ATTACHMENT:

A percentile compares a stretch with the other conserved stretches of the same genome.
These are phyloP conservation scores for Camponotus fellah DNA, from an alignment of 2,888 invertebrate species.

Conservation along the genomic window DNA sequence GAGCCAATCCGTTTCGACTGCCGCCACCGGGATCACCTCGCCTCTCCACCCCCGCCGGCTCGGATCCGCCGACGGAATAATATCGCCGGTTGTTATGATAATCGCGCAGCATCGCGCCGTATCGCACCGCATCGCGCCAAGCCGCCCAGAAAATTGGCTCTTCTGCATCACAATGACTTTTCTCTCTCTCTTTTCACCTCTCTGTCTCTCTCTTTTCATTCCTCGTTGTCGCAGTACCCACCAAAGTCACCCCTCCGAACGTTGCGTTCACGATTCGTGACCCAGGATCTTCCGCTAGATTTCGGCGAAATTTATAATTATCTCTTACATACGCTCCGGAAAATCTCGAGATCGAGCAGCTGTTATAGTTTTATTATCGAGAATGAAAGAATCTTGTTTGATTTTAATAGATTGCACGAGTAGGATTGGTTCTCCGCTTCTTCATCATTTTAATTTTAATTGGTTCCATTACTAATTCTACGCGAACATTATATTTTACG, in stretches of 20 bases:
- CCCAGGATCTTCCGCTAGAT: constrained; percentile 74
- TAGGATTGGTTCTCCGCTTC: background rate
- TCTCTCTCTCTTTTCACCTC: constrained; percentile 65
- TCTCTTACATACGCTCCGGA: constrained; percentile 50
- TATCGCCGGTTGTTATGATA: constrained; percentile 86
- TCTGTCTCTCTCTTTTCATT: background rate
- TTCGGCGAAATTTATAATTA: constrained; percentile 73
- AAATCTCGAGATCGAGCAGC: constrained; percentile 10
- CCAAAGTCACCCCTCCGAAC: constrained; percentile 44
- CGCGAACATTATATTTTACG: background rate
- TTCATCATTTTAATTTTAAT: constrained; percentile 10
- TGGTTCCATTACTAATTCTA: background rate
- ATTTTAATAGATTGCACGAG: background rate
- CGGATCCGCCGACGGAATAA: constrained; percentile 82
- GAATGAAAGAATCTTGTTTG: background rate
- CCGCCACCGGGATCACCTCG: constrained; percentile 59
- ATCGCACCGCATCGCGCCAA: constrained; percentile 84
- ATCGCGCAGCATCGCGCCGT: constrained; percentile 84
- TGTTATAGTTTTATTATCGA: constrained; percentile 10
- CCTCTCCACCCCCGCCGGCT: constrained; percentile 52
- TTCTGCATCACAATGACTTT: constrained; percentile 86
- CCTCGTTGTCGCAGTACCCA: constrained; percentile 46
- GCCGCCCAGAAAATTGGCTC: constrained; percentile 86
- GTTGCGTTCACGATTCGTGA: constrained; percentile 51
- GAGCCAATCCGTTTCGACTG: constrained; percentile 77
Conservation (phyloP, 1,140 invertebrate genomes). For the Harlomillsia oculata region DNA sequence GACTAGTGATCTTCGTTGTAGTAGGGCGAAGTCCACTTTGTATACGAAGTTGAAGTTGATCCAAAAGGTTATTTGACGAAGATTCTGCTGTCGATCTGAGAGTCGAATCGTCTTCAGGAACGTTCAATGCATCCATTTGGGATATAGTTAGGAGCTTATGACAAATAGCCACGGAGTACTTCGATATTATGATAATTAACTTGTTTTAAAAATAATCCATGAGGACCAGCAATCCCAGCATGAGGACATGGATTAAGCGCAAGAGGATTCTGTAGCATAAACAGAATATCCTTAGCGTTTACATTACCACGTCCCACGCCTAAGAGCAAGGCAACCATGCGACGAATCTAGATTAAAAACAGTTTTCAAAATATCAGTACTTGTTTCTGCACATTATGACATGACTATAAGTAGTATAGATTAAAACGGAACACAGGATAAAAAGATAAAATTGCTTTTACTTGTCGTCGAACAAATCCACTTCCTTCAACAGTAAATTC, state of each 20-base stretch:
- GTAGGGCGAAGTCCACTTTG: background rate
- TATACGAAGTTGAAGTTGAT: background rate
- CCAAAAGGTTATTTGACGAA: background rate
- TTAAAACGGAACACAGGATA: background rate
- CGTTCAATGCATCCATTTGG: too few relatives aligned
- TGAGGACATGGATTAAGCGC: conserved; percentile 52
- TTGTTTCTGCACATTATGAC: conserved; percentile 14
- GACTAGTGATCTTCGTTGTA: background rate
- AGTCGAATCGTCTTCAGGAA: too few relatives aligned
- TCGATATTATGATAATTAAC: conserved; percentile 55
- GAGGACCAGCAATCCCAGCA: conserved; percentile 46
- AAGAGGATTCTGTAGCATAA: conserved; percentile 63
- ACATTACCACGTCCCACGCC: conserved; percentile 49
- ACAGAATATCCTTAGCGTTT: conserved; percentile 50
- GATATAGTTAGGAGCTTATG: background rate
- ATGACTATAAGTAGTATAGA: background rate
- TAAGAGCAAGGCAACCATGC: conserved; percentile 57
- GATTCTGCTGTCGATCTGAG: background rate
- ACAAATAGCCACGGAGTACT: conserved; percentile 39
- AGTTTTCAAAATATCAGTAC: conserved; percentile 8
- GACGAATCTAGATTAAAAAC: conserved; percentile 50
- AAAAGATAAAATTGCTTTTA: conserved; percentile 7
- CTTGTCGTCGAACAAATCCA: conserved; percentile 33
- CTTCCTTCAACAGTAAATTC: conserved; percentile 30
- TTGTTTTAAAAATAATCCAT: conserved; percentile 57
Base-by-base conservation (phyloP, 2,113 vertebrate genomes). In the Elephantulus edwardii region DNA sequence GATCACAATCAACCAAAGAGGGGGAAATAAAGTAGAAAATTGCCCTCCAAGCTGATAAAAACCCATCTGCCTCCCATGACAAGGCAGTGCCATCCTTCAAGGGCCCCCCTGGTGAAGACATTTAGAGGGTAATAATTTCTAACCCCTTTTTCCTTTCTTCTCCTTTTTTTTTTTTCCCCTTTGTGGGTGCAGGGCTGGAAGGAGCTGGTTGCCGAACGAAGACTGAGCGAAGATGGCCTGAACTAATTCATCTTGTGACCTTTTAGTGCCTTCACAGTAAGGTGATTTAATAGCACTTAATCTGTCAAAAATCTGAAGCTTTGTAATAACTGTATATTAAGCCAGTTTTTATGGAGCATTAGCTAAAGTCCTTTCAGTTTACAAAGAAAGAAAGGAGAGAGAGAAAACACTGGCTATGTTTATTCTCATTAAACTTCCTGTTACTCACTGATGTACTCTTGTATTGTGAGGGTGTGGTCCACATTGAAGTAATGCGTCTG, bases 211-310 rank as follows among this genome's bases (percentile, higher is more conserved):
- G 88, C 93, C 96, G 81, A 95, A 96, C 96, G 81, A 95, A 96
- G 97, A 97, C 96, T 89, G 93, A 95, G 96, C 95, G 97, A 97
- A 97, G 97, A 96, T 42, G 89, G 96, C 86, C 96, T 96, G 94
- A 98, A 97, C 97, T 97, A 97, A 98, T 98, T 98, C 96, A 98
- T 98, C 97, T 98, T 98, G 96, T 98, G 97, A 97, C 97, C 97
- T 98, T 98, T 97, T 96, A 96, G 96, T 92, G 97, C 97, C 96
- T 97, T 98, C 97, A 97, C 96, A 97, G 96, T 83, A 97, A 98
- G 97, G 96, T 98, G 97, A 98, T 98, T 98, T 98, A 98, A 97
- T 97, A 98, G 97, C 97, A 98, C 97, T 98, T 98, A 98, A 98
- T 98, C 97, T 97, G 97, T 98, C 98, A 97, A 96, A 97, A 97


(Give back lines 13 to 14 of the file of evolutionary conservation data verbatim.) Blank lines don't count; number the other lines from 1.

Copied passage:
- CGCGAACATTATATTTTACG: background rate
- TTCATCATTTTAATTTTAAT: constrained; percentile 10